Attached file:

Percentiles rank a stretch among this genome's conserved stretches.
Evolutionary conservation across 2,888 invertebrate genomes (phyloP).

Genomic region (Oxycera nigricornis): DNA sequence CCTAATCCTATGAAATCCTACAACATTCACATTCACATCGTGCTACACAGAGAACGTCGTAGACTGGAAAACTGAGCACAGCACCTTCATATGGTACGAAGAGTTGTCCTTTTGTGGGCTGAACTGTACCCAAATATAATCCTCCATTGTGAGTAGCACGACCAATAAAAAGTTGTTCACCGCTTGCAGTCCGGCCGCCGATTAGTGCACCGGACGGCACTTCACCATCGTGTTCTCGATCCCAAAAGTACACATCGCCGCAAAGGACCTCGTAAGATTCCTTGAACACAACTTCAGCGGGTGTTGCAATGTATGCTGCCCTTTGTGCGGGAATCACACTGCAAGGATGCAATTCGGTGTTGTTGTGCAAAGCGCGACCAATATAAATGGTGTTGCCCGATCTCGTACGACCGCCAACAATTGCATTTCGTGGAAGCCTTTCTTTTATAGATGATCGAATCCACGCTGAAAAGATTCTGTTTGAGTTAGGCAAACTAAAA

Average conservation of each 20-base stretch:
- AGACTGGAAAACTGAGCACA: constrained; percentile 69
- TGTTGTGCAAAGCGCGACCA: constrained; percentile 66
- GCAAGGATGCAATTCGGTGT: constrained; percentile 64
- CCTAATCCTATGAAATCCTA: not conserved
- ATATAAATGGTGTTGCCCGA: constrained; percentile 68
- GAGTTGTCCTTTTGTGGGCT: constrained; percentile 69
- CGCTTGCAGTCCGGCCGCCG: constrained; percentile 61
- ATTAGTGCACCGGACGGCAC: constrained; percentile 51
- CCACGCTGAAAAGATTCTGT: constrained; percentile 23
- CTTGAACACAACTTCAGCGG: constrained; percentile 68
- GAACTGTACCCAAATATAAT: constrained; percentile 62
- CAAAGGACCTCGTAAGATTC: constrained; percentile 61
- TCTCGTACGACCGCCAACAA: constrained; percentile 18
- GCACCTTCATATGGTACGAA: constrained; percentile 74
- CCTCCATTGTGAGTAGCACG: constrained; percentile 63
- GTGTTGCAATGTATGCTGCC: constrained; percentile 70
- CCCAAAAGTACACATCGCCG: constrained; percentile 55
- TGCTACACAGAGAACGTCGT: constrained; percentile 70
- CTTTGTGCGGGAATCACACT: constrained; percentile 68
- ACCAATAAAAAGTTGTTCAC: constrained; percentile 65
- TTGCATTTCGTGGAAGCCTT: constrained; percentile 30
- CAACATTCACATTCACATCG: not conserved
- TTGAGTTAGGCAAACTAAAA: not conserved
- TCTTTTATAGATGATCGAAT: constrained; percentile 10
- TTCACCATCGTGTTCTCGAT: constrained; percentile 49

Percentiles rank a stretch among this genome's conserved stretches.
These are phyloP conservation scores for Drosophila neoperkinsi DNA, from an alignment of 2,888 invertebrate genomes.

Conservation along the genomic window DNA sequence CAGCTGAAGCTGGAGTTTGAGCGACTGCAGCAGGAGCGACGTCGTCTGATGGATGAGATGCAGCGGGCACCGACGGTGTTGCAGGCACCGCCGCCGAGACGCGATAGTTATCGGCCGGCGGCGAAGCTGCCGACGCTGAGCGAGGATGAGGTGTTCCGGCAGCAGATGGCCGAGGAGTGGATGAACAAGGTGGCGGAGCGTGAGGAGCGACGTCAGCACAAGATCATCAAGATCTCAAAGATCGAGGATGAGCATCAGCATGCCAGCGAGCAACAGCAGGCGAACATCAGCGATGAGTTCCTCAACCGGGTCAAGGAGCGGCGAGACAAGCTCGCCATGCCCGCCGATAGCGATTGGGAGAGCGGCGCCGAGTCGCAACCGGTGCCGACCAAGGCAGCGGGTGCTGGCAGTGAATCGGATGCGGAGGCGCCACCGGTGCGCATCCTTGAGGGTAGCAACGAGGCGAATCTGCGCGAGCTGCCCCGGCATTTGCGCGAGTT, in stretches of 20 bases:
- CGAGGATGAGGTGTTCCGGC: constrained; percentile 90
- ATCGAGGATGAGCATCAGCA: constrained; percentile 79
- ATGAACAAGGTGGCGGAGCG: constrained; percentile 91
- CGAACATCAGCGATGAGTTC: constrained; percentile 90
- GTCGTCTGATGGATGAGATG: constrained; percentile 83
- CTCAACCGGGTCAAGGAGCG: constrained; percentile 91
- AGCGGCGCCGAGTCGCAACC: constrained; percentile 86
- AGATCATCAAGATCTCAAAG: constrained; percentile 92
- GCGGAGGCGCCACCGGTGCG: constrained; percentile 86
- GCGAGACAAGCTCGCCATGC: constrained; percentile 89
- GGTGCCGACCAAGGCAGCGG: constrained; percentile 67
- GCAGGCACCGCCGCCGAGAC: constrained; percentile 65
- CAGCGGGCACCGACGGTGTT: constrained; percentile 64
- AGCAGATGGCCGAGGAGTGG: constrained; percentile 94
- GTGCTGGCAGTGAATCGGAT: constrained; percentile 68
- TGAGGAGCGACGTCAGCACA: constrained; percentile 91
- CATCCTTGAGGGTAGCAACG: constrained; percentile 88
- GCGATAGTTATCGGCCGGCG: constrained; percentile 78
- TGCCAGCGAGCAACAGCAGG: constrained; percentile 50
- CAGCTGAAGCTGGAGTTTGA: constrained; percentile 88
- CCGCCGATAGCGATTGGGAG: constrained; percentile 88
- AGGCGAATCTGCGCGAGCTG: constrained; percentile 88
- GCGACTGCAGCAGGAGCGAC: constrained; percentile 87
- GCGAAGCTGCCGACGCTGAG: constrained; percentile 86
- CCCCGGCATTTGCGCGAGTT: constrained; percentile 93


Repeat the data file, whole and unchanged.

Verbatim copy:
Percentiles rank a stretch among this genome's conserved stretches.
Evolutionary conservation across 2,888 invertebrate genomes (phyloP).

Genomic region (Oxycera nigricornis): DNA sequence CCTAATCCTATGAAATCCTACAACATTCACATTCACATCGTGCTACACAGAGAACGTCGTAGACTGGAAAACTGAGCACAGCACCTTCATATGGTACGAAGAGTTGTCCTTTTGTGGGCTGAACTGTACCCAAATATAATCCTCCATTGTGAGTAGCACGACCAATAAAAAGTTGTTCACCGCTTGCAGTCCGGCCGCCGATTAGTGCACCGGACGGCACTTCACCATCGTGTTCTCGATCCCAAAAGTACACATCGCCGCAAAGGACCTCGTAAGATTCCTTGAACACAACTTCAGCGGGTGTTGCAATGTATGCTGCCCTTTGTGCGGGAATCACACTGCAAGGATGCAATTCGGTGTTGTTGTGCAAAGCGCGACCAATATAAATGGTGTTGCCCGATCTCGTACGACCGCCAACAATTGCATTTCGTGGAAGCCTTTCTTTTATAGATGATCGAATCCACGCTGAAAAGATTCTGTTTGAGTTAGGCAAACTAAAA

Average conservation of each 20-base stretch:
- AGACTGGAAAACTGAGCACA: constrained; percentile 69
- TGTTGTGCAAAGCGCGACCA: constrained; percentile 66
- GCAAGGATGCAATTCGGTGT: constrained; percentile 64
- CCTAATCCTATGAAATCCTA: not conserved
- ATATAAATGGTGTTGCCCGA: constrained; percentile 68
- GAGTTGTCCTTTTGTGGGCT: constrained; percentile 69
- CGCTTGCAGTCCGGCCGCCG: constrained; percentile 61
- ATTAGTGCACCGGACGGCAC: constrained; percentile 51
- CCACGCTGAAAAGATTCTGT: constrained; percentile 23
- CTTGAACACAACTTCAGCGG: constrained; percentile 68
- GAACTGTACCCAAATATAAT: constrained; percentile 62
- CAAAGGACCTCGTAAGATTC: constrained; percentile 61
- TCTCGTACGACCGCCAACAA: constrained; percentile 18
- GCACCTTCATATGGTACGAA: constrained; percentile 74
- CCTCCATTGTGAGTAGCACG: constrained; percentile 63
- GTGTTGCAATGTATGCTGCC: constrained; percentile 70
- CCCAAAAGTACACATCGCCG: constrained; percentile 55
- TGCTACACAGAGAACGTCGT: constrained; percentile 70
- CTTTGTGCGGGAATCACACT: constrained; percentile 68
- ACCAATAAAAAGTTGTTCAC: constrained; percentile 65
- TTGCATTTCGTGGAAGCCTT: constrained; percentile 30
- CAACATTCACATTCACATCG: not conserved
- TTGAGTTAGGCAAACTAAAA: not conserved
- TCTTTTATAGATGATCGAAT: constrained; percentile 10
- TTCACCATCGTGTTCTCGAT: constrained; percentile 49

Percentiles rank a stretch among this genome's conserved stretches.
These are phyloP conservation scores for Drosophila neoperkinsi DNA, from an alignment of 2,888 invertebrate genomes.

Conservation along the genomic window DNA sequence CAGCTGAAGCTGGAGTTTGAGCGACTGCAGCAGGAGCGACGTCGTCTGATGGATGAGATGCAGCGGGCACCGACGGTGTTGCAGGCACCGCCGCCGAGACGCGATAGTTATCGGCCGGCGGCGAAGCTGCCGACGCTGAGCGAGGATGAGGTGTTCCGGCAGCAGATGGCCGAGGAGTGGATGAACAAGGTGGCGGAGCGTGAGGAGCGACGTCAGCACAAGATCATCAAGATCTCAAAGATCGAGGATGAGCATCAGCATGCCAGCGAGCAACAGCAGGCGAACATCAGCGATGAGTTCCTCAACCGGGTCAAGGAGCGGCGAGACAAGCTCGCCATGCCCGCCGATAGCGATTGGGAGAGCGGCGCCGAGTCGCAACCGGTGCCGACCAAGGCAGCGGGTGCTGGCAGTGAATCGGATGCGGAGGCGCCACCGGTGCGCATCCTTGAGGGTAGCAACGAGGCGAATCTGCGCGAGCTGCCCCGGCATTTGCGCGAGTT, in stretches of 20 bases:
- CGAGGATGAGGTGTTCCGGC: constrained; percentile 90
- ATCGAGGATGAGCATCAGCA: constrained; percentile 79
- ATGAACAAGGTGGCGGAGCG: constrained; percentile 91
- CGAACATCAGCGATGAGTTC: constrained; percentile 90
- GTCGTCTGATGGATGAGATG: constrained; percentile 83
- CTCAACCGGGTCAAGGAGCG: constrained; percentile 91
- AGCGGCGCCGAGTCGCAACC: constrained; percentile 86
- AGATCATCAAGATCTCAAAG: constrained; percentile 92
- GCGGAGGCGCCACCGGTGCG: constrained; percentile 86
- GCGAGACAAGCTCGCCATGC: constrained; percentile 89
- GGTGCCGACCAAGGCAGCGG: constrained; percentile 67
- GCAGGCACCGCCGCCGAGAC: constrained; percentile 65
- CAGCGGGCACCGACGGTGTT: constrained; percentile 64
- AGCAGATGGCCGAGGAGTGG: constrained; percentile 94
- GTGCTGGCAGTGAATCGGAT: constrained; percentile 68
- TGAGGAGCGACGTCAGCACA: constrained; percentile 91
- CATCCTTGAGGGTAGCAACG: constrained; percentile 88
- GCGATAGTTATCGGCCGGCG: constrained; percentile 78
- TGCCAGCGAGCAACAGCAGG: constrained; percentile 50
- CAGCTGAAGCTGGAGTTTGA: constrained; percentile 88
- CCGCCGATAGCGATTGGGAG: constrained; percentile 88
- AGGCGAATCTGCGCGAGCTG: constrained; percentile 88
- GCGACTGCAGCAGGAGCGAC: constrained; percentile 87
- GCGAAGCTGCCGACGCTGAG: constrained; percentile 86
- CCCCGGCATTTGCGCGAGTT: constrained; percentile 93